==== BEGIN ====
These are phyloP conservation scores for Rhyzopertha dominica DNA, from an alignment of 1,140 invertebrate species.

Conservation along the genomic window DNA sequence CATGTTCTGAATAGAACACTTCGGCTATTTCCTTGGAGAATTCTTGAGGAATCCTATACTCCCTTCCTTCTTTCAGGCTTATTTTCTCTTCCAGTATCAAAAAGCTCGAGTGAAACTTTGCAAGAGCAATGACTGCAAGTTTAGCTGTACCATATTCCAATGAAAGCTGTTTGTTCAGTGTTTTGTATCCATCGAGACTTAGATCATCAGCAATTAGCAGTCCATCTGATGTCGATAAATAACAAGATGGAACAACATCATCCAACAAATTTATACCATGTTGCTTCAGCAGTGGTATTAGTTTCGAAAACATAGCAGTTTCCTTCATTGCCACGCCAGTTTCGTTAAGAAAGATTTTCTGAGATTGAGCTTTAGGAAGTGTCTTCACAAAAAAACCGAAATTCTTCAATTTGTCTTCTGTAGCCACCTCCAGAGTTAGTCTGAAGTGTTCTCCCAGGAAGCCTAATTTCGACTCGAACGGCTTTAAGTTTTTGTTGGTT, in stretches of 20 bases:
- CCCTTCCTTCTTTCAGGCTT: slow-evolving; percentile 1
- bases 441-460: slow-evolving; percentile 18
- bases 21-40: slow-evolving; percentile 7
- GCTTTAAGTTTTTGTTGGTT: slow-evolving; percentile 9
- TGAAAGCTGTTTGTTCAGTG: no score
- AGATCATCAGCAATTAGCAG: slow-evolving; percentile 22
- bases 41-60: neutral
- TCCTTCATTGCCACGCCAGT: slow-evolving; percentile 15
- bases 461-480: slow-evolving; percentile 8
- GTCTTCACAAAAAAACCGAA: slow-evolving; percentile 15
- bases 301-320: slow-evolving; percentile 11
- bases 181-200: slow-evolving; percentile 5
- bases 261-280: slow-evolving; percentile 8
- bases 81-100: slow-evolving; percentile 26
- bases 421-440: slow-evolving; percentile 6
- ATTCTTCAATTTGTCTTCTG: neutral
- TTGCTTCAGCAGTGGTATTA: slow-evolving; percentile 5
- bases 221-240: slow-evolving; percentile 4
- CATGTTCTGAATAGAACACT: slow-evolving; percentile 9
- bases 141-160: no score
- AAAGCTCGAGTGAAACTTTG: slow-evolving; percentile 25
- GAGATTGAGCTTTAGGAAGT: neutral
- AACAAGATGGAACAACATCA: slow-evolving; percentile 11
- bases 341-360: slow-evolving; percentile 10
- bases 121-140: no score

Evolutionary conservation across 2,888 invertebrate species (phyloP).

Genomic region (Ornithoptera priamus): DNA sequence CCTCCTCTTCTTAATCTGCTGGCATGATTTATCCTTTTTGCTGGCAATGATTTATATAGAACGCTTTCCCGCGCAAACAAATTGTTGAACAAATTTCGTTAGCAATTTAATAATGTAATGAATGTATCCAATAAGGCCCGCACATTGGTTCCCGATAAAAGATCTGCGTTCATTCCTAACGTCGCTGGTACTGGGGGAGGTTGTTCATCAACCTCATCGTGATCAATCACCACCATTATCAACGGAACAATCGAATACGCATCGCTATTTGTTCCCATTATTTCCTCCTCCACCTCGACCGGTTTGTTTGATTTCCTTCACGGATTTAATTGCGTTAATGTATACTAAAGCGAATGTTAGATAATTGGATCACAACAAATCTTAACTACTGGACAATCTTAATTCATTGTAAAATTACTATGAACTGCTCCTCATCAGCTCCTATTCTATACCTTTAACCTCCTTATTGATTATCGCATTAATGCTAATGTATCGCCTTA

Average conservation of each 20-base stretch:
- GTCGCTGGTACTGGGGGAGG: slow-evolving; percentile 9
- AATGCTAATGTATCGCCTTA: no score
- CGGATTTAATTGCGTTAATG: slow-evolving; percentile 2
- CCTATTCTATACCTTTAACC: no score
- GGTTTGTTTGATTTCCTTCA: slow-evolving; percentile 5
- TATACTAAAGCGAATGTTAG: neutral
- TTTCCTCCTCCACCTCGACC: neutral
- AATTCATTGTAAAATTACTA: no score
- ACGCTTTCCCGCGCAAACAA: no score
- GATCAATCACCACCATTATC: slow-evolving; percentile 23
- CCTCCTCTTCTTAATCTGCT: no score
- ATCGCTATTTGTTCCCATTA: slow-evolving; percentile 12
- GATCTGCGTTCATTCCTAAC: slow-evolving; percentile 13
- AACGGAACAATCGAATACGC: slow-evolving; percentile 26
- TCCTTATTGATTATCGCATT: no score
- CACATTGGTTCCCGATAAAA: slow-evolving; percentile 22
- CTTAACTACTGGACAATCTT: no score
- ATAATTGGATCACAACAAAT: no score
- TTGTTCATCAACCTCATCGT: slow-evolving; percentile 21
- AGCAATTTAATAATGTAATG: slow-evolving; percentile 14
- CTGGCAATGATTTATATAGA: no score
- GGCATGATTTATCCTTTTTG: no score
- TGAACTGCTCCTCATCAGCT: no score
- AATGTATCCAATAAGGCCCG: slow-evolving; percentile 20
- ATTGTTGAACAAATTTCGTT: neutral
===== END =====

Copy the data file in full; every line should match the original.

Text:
These are phyloP conservation scores for Rhyzopertha dominica DNA, from an alignment of 1,140 invertebrate species.

Conservation along the genomic window DNA sequence CATGTTCTGAATAGAACACTTCGGCTATTTCCTTGGAGAATTCTTGAGGAATCCTATACTCCCTTCCTTCTTTCAGGCTTATTTTCTCTTCCAGTATCAAAAAGCTCGAGTGAAACTTTGCAAGAGCAATGACTGCAAGTTTAGCTGTACCATATTCCAATGAAAGCTGTTTGTTCAGTGTTTTGTATCCATCGAGACTTAGATCATCAGCAATTAGCAGTCCATCTGATGTCGATAAATAACAAGATGGAACAACATCATCCAACAAATTTATACCATGTTGCTTCAGCAGTGGTATTAGTTTCGAAAACATAGCAGTTTCCTTCATTGCCACGCCAGTTTCGTTAAGAAAGATTTTCTGAGATTGAGCTTTAGGAAGTGTCTTCACAAAAAAACCGAAATTCTTCAATTTGTCTTCTGTAGCCACCTCCAGAGTTAGTCTGAAGTGTTCTCCCAGGAAGCCTAATTTCGACTCGAACGGCTTTAAGTTTTTGTTGGTT, in stretches of 20 bases:
- CCCTTCCTTCTTTCAGGCTT: slow-evolving; percentile 1
- bases 441-460: slow-evolving; percentile 18
- bases 21-40: slow-evolving; percentile 7
- GCTTTAAGTTTTTGTTGGTT: slow-evolving; percentile 9
- TGAAAGCTGTTTGTTCAGTG: no score
- AGATCATCAGCAATTAGCAG: slow-evolving; percentile 22
- bases 41-60: neutral
- TCCTTCATTGCCACGCCAGT: slow-evolving; percentile 15
- bases 461-480: slow-evolving; percentile 8
- GTCTTCACAAAAAAACCGAA: slow-evolving; percentile 15
- bases 301-320: slow-evolving; percentile 11
- bases 181-200: slow-evolving; percentile 5
- bases 261-280: slow-evolving; percentile 8
- bases 81-100: slow-evolving; percentile 26
- bases 421-440: slow-evolving; percentile 6
- ATTCTTCAATTTGTCTTCTG: neutral
- TTGCTTCAGCAGTGGTATTA: slow-evolving; percentile 5
- bases 221-240: slow-evolving; percentile 4
- CATGTTCTGAATAGAACACT: slow-evolving; percentile 9
- bases 141-160: no score
- AAAGCTCGAGTGAAACTTTG: slow-evolving; percentile 25
- GAGATTGAGCTTTAGGAAGT: neutral
- AACAAGATGGAACAACATCA: slow-evolving; percentile 11
- bases 341-360: slow-evolving; percentile 10
- bases 121-140: no score

Evolutionary conservation across 2,888 invertebrate species (phyloP).

Genomic region (Ornithoptera priamus): DNA sequence CCTCCTCTTCTTAATCTGCTGGCATGATTTATCCTTTTTGCTGGCAATGATTTATATAGAACGCTTTCCCGCGCAAACAAATTGTTGAACAAATTTCGTTAGCAATTTAATAATGTAATGAATGTATCCAATAAGGCCCGCACATTGGTTCCCGATAAAAGATCTGCGTTCATTCCTAACGTCGCTGGTACTGGGGGAGGTTGTTCATCAACCTCATCGTGATCAATCACCACCATTATCAACGGAACAATCGAATACGCATCGCTATTTGTTCCCATTATTTCCTCCTCCACCTCGACCGGTTTGTTTGATTTCCTTCACGGATTTAATTGCGTTAATGTATACTAAAGCGAATGTTAGATAATTGGATCACAACAAATCTTAACTACTGGACAATCTTAATTCATTGTAAAATTACTATGAACTGCTCCTCATCAGCTCCTATTCTATACCTTTAACCTCCTTATTGATTATCGCATTAATGCTAATGTATCGCCTTA

Average conservation of each 20-base stretch:
- GTCGCTGGTACTGGGGGAGG: slow-evolving; percentile 9
- AATGCTAATGTATCGCCTTA: no score
- CGGATTTAATTGCGTTAATG: slow-evolving; percentile 2
- CCTATTCTATACCTTTAACC: no score
- GGTTTGTTTGATTTCCTTCA: slow-evolving; percentile 5
- TATACTAAAGCGAATGTTAG: neutral
- TTTCCTCCTCCACCTCGACC: neutral
- AATTCATTGTAAAATTACTA: no score
- ACGCTTTCCCGCGCAAACAA: no score
- GATCAATCACCACCATTATC: slow-evolving; percentile 23
- CCTCCTCTTCTTAATCTGCT: no score
- ATCGCTATTTGTTCCCATTA: slow-evolving; percentile 12
- GATCTGCGTTCATTCCTAAC: slow-evolving; percentile 13
- AACGGAACAATCGAATACGC: slow-evolving; percentile 26
- TCCTTATTGATTATCGCATT: no score
- CACATTGGTTCCCGATAAAA: slow-evolving; percentile 22
- CTTAACTACTGGACAATCTT: no score
- ATAATTGGATCACAACAAAT: no score
- TTGTTCATCAACCTCATCGT: slow-evolving; percentile 21
- AGCAATTTAATAATGTAATG: slow-evolving; percentile 14
- CTGGCAATGATTTATATAGA: no score
- GGCATGATTTATCCTTTTTG: no score
- TGAACTGCTCCTCATCAGCT: no score
- AATGTATCCAATAAGGCCCG: slow-evolving; percentile 20
- ATTGTTGAACAAATTTCGTT: neutral